Fixing the Gulf

Jul 27, 2016 General Interest
Words and photos by John Eichelsheim

Auckland’s Hauraki Gulf is rightly considered one of the best reasons to live in and around the country’s most populated region. But some argue it’s a festering sore.

A recent opinion piece in the NZ Herald, jointly written by members of the Neureuter family, owners and self-proclaimed guardians of the Noises Islands in the Hauraki Gulf, got me thinking.

The Neureuter family has owned the Noises Islands for 85 years; the current generation can draw on memories that span 45 years. They obviously love the Hauraki Gulf and take their stewardship very seriously. But the family is concerned, having witnessed a steady decline in the health of the marine environment in the waters surrounding their islands.

In the article the family reports a marked decline in the abundance and diversity of marine life, particularly fish and shellfish. Crayfish have declined to the extent they are virtually absent around the Noises, the family says, compared to an abundance 40 years ago, and water quality has also become worse.

Increased sedimentation, evidenced by reduced water clarity, as well as increased nutrient levels, are affecting the relative abundance of marine plants and animals, some of which are disappearing altogether while others, often less desirable, are taking advantage of the changing living conditions.


One of the difficulties we face when dealing with slow change is the phenomenon of the shifting baseline. Humans tend to live in the present. Each of us considers what we see and experience around us right now as ‘normal’.

We base our perception of normal on personal experience and observation, which usually spans just a few years. This is true whether we’re considering the current political situation, the climate/weather, or the state of the Hauraki Gulf’s fisheries.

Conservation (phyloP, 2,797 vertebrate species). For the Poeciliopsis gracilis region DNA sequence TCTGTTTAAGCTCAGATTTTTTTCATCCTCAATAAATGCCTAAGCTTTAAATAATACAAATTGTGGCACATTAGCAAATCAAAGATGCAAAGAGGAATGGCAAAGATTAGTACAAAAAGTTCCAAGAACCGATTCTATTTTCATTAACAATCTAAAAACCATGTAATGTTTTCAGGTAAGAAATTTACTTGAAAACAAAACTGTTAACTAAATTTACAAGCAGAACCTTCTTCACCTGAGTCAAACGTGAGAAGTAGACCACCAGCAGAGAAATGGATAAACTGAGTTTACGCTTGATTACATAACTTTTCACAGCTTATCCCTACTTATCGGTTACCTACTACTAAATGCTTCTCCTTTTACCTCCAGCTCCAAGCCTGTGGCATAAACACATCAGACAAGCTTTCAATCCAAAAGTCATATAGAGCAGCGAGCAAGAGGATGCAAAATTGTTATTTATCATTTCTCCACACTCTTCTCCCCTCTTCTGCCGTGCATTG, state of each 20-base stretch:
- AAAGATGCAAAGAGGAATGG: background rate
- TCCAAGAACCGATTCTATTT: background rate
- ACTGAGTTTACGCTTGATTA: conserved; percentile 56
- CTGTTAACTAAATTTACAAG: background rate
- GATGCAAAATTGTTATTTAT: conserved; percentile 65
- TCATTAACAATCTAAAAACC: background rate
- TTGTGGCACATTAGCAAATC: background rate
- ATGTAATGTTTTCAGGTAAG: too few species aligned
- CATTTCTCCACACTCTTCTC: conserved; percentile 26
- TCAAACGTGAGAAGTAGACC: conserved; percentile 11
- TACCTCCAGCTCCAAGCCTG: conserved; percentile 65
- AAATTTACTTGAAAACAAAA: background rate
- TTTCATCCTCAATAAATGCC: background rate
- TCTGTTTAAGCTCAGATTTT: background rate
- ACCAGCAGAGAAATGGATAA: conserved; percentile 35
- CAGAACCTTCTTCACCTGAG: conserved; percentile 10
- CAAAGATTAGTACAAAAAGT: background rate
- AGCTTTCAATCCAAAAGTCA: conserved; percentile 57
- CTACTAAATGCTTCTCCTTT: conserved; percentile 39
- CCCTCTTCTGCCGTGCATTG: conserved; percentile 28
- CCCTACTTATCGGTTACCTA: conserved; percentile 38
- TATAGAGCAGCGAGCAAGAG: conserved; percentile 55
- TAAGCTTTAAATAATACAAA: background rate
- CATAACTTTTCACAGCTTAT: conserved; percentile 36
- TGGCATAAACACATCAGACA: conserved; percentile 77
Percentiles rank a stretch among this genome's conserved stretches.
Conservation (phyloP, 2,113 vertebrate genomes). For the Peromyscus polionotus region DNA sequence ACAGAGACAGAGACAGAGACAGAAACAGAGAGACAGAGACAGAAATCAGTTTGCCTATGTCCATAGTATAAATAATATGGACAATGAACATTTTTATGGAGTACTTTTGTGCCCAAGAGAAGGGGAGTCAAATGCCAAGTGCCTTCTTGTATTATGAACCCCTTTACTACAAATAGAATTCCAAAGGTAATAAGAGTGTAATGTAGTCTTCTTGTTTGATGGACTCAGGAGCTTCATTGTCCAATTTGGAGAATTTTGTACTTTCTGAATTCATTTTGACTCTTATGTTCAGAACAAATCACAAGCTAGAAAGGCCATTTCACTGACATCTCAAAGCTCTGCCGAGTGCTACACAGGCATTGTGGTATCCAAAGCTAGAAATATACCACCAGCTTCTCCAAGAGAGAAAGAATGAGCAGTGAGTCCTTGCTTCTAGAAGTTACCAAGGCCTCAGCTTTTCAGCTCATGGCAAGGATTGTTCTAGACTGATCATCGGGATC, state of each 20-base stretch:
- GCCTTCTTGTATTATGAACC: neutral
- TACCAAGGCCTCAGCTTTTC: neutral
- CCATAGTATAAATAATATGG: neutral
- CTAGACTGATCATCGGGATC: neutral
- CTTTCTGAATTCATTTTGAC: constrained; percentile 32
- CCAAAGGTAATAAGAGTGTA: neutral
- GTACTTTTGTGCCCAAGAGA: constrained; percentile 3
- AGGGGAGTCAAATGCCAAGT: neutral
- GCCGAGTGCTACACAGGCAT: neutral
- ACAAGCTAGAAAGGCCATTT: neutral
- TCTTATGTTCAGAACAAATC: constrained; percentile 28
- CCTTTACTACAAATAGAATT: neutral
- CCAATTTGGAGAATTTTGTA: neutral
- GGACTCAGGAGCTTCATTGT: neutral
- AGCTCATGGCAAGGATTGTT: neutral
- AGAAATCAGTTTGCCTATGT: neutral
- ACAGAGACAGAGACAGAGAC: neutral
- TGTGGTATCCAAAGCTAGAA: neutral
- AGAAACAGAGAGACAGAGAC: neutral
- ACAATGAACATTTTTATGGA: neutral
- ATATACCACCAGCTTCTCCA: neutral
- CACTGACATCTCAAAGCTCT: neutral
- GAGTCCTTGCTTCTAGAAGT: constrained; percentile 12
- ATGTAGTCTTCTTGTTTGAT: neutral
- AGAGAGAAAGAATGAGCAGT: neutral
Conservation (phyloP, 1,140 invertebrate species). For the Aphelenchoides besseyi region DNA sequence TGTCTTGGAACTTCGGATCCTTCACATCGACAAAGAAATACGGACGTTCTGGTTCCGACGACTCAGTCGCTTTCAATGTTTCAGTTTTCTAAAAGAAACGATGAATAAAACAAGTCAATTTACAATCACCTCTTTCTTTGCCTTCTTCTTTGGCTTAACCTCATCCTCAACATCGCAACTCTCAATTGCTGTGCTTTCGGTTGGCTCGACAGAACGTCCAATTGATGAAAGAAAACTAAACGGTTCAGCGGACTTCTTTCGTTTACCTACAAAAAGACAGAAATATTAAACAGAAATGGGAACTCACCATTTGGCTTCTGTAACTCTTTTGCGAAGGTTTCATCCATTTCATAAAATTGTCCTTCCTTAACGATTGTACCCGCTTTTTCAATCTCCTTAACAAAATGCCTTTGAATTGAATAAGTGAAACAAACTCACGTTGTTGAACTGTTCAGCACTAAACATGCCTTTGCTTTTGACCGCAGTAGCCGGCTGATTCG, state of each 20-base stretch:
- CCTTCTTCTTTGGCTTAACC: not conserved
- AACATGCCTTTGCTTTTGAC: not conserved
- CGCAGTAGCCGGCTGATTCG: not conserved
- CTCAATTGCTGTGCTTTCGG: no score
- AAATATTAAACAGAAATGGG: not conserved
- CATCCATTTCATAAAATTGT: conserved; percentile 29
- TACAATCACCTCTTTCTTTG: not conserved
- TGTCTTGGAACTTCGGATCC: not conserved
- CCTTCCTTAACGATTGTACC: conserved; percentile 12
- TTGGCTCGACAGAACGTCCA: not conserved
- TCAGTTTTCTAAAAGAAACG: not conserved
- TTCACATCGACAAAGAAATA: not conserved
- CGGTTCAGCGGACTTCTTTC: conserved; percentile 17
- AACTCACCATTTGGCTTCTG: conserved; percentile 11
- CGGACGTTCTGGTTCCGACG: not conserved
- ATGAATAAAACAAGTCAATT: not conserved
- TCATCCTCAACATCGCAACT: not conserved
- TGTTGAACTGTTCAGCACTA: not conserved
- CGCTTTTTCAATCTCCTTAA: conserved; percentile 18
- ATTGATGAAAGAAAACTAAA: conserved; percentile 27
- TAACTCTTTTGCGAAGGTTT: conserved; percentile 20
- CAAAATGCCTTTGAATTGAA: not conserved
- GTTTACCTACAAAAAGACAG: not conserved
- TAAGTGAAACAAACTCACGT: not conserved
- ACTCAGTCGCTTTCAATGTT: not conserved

Out of Ocean2

It is hard to judge, for instance, whether the fishing we remember enjoying 20 years ago was better or worse than it is today. Lacking any empirical data, we have to rely on our memory and memory can be selective. Most of us see things through rose-coloured glasses and harbour fond memories of the ‘way we were’.

Fortunately, there is plenty of empirical data available around the environmental health of the Hauraki Gulf, thanks to the work of generations of scientists from many disciplines.  Sadly, most of it supports the Neureuter family’s observations: the environmental health of the Hauraki Gulf is in decline and has been for as long as scientific records have been kept. Even worse, the rate of decline is accelerating.

But as the Neureuters point out, “Without educating Kiwis and new immigrants alike, how can they know that the Gulf they see today doesn’t represent a healthy functioning system and is in decline? Yet unmonitored plunder will turn the Hauraki Gulf into an environmentally-depleted area which will resemble the very places which many have sought to leave.”


For many of us, myself included, the main concern has been the argument over who is going to be allowed to catch snapper in the Hauraki Gulf. This remains an important unresolved question, but as the Neureuters pointed out in their Herald article, it deflects attention from deeper environmental concerns.

These include sedimentation, agricultural and industrial run-off, shrinking species diversity, a fast-growing population, and a need to increase abundance across the whole marine ecosystem as well as improve overall monitoring.

Population pressure is perhaps at the root of all the environmental challenges faced by the waters of the Hauraki Gulf (and elsewhere around New Zealand). The beauty of the Hauraki Gulf makes the Auckland region a highly desirable place to live: Auckland is growing fast and the pace of growth is accelerating.

Since the early days of Maori settlement, land use changes have impacted on the waters of the Gulf. Forest clearance, intensive farming and horticulture resulted in increased sediment and nutrient loads in our waterways.

Explosive urban growth is seeing more and more greenfields developments resulting in accelerated silt run-off during the earthmoving and construction phases and permanent changes to the permeable surface when completed. Urban areas produce vastly more run-off than undeveloped land, unfiltered by natural wetlands, forest or even pasture. All the run-off eventually finds its way to the sea.